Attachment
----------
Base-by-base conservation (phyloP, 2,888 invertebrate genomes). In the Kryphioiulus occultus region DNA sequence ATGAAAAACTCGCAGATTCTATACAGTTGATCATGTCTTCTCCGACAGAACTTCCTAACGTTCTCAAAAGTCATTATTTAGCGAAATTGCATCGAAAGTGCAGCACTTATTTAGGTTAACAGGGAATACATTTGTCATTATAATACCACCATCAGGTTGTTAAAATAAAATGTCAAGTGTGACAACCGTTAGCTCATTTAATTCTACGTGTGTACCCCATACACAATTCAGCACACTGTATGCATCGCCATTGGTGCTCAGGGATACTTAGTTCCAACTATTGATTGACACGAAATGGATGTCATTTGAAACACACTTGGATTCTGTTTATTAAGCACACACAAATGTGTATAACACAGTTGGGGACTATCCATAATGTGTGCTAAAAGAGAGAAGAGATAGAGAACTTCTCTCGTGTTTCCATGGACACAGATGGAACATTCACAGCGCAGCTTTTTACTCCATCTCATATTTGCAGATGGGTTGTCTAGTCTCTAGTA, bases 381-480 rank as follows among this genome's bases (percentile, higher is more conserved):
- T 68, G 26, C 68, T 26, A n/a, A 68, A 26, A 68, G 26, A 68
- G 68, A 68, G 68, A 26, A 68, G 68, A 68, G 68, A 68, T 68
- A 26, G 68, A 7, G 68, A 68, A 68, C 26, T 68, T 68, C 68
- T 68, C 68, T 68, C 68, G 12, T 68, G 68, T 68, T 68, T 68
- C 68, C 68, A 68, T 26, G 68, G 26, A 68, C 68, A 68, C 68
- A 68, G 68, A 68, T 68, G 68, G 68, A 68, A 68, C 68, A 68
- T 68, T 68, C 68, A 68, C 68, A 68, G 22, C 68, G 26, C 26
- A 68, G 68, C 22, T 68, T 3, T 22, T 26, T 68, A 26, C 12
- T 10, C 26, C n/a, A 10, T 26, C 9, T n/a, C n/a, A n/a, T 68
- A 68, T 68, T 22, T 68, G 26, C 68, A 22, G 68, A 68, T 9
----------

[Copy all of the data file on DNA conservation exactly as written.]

Base-by-base conservation (phyloP, 2,888 invertebrate genomes). In the Kryphioiulus occultus region DNA sequence ATGAAAAACTCGCAGATTCTATACAGTTGATCATGTCTTCTCCGACAGAACTTCCTAACGTTCTCAAAAGTCATTATTTAGCGAAATTGCATCGAAAGTGCAGCACTTATTTAGGTTAACAGGGAATACATTTGTCATTATAATACCACCATCAGGTTGTTAAAATAAAATGTCAAGTGTGACAACCGTTAGCTCATTTAATTCTACGTGTGTACCCCATACACAATTCAGCACACTGTATGCATCGCCATTGGTGCTCAGGGATACTTAGTTCCAACTATTGATTGACACGAAATGGATGTCATTTGAAACACACTTGGATTCTGTTTATTAAGCACACACAAATGTGTATAACACAGTTGGGGACTATCCATAATGTGTGCTAAAAGAGAGAAGAGATAGAGAACTTCTCTCGTGTTTCCATGGACACAGATGGAACATTCACAGCGCAGCTTTTTACTCCATCTCATATTTGCAGATGGGTTGTCTAGTCTCTAGTA, bases 381-480 rank as follows among this genome's bases (percentile, higher is more conserved):
- T 68, G 26, C 68, T 26, A n/a, A 68, A 26, A 68, G 26, A 68
- G 68, A 68, G 68, A 26, A 68, G 68, A 68, G 68, A 68, T 68
- A 26, G 68, A 7, G 68, A 68, A 68, C 26, T 68, T 68, C 68
- T 68, C 68, T 68, C 68, G 12, T 68, G 68, T 68, T 68, T 68
- C 68, C 68, A 68, T 26, G 68, G 26, A 68, C 68, A 68, C 68
- A 68, G 68, A 68, T 68, G 68, G 68, A 68, A 68, C 68, A 68
- T 68, T 68, C 68, A 68, C 68, A 68, G 22, C 68, G 26, C 26
- A 68, G 68, C 22, T 68, T 3, T 22, T 26, T 68, A 26, C 12
- T 10, C 26, C n/a, A 10, T 26, C 9, T n/a, C n/a, A n/a, T 68
- A 68, T 68, T 22, T 68, G 26, C 68, A 22, G 68, A 68, T 9